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Friday, August 10, 2012

The Thomas Jefferson Hour

The Thomas Jefferson Hour:

Re Barton's book a quote:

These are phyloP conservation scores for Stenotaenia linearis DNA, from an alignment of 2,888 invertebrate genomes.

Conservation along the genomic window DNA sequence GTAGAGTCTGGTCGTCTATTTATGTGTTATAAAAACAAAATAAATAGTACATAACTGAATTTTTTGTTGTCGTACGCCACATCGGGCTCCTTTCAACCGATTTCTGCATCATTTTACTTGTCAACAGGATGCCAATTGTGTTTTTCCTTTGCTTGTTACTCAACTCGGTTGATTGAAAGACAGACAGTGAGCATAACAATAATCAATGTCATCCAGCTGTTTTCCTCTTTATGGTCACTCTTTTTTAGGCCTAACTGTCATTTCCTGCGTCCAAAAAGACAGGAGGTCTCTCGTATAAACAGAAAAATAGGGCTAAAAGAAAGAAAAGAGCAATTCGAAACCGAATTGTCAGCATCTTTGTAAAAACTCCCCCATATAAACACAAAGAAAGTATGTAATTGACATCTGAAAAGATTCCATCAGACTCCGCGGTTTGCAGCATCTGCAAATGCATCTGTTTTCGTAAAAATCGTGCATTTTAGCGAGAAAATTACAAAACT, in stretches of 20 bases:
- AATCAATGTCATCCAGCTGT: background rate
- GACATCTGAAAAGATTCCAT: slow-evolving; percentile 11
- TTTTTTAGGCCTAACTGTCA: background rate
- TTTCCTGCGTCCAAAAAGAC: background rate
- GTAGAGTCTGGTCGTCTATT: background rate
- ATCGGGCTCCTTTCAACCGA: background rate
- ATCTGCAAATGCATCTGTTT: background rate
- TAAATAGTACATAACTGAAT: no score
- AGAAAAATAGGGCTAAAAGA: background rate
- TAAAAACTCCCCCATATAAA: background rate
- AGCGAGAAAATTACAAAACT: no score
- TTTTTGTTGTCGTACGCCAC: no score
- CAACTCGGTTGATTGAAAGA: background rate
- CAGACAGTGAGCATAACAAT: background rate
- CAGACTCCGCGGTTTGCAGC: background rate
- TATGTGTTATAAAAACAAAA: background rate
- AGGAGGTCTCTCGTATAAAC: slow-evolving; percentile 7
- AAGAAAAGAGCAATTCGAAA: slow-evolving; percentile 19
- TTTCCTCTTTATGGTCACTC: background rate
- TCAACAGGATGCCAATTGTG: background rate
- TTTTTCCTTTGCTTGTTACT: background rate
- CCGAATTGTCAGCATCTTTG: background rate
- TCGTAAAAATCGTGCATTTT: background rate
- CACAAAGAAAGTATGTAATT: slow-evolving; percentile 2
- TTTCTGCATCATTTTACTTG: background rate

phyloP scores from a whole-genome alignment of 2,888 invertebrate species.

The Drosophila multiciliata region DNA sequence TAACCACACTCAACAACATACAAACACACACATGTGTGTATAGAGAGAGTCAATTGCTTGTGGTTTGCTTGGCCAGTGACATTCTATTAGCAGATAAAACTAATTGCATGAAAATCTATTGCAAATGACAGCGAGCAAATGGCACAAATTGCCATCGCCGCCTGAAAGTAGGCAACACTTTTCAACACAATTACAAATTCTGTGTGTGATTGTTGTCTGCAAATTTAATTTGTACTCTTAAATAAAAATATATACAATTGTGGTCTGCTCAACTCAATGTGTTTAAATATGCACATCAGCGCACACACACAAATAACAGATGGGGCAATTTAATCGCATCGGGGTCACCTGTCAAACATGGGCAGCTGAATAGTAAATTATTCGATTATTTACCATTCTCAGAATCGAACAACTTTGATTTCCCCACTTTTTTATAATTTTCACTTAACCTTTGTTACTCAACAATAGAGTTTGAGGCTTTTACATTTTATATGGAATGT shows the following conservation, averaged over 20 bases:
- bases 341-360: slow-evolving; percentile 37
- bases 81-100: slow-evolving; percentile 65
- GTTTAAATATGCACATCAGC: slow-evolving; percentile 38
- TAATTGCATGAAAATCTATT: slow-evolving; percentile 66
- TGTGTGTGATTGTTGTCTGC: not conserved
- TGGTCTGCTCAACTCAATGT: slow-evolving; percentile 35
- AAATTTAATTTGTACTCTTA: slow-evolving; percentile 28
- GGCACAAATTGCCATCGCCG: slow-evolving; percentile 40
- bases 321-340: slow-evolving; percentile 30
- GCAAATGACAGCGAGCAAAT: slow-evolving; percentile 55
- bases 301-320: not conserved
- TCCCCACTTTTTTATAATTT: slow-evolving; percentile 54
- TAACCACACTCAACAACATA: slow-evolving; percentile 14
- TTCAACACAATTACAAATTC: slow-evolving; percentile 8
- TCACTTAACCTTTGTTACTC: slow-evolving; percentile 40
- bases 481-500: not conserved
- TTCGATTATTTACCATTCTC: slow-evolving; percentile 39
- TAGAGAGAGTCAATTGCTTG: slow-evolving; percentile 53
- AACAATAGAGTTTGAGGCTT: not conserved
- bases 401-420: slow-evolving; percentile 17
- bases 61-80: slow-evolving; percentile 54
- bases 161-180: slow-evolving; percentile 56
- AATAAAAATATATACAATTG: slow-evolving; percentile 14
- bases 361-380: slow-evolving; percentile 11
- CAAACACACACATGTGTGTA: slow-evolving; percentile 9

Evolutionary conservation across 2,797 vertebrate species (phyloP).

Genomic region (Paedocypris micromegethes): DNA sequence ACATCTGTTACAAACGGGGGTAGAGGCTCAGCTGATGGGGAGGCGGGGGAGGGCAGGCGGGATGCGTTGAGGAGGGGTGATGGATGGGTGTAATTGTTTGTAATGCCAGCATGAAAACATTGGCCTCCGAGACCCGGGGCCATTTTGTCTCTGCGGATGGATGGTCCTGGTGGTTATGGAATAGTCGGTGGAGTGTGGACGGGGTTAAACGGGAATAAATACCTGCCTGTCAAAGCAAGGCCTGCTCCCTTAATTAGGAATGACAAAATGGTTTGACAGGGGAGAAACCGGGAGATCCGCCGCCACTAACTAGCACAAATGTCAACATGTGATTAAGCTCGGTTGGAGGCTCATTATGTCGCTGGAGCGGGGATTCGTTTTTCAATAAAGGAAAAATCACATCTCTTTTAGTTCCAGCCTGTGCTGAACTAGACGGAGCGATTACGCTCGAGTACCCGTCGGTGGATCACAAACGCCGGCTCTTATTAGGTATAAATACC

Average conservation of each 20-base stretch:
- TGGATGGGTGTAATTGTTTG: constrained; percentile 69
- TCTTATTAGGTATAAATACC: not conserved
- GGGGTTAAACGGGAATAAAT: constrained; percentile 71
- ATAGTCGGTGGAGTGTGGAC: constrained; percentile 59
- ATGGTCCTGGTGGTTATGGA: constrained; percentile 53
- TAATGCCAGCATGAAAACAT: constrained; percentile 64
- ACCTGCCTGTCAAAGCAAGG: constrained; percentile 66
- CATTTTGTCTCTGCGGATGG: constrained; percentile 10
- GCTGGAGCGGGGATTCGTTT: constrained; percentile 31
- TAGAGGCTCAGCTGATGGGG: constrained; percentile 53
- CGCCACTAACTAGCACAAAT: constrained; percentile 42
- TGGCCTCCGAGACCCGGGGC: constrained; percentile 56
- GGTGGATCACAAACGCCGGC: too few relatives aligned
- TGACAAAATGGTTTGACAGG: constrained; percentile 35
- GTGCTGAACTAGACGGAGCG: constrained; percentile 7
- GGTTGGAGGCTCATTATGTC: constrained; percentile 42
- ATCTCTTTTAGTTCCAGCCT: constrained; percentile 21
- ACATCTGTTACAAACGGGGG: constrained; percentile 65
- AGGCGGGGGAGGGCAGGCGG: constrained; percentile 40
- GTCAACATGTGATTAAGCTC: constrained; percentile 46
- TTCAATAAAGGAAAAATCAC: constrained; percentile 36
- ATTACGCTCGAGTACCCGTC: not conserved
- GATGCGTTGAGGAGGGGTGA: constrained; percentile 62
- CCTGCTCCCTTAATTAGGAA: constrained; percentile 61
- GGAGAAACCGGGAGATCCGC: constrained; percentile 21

"A well-known letter to Benjamin Rush perfectly illustrates Barton's method. Jefferson wrote, "I am a Christian, in the only sense in which he wished any one to be; sincerely attached to his doctrines, in preference to all others; ascribing to himself every human excellence, and believing he never claimed any other." When Barton reads this passage he fixates on the word "Christian." Jefferson tells a fellow signer of the Declaration of Independence that "I am a Christian." When any fair-minded reader sees this passage s/he focuses on the phrases, "attached to his doctrines," "every human excellence," and "never claiming any other." In other words, what Jefferson is actually saying to Rush is something like the following. "I'm more of a 'Christian' than the so-called 'Christians,' because I understand, as they don't, that Jesus was only a man, albeit a very great ethical teacher, and I subscribe to his teachings rather than the aura of divinity that has been imposed on him. Nor do I think Jesus himself believed himself the son of God or a member of the Trinity. Since this is what is truly meant by 'Christian,' I can more justly call myself a 'Christian' than the irrationalists who believe things that a rational being must reject." Barton regards Jefferson's letter to Rush as a confession of Christianity; but what Jefferson meant was that he was an admirer of Jesus the man and ethical reformer, and that he resented that so-called "Christians" had hijacked the man and his message. In a late letter Jefferson distinguished the kind of Christianity he wished to promote (rational, demystified, simple, natural) from the Platonized, encrusted thing he now called "nicknamed Christianity.""
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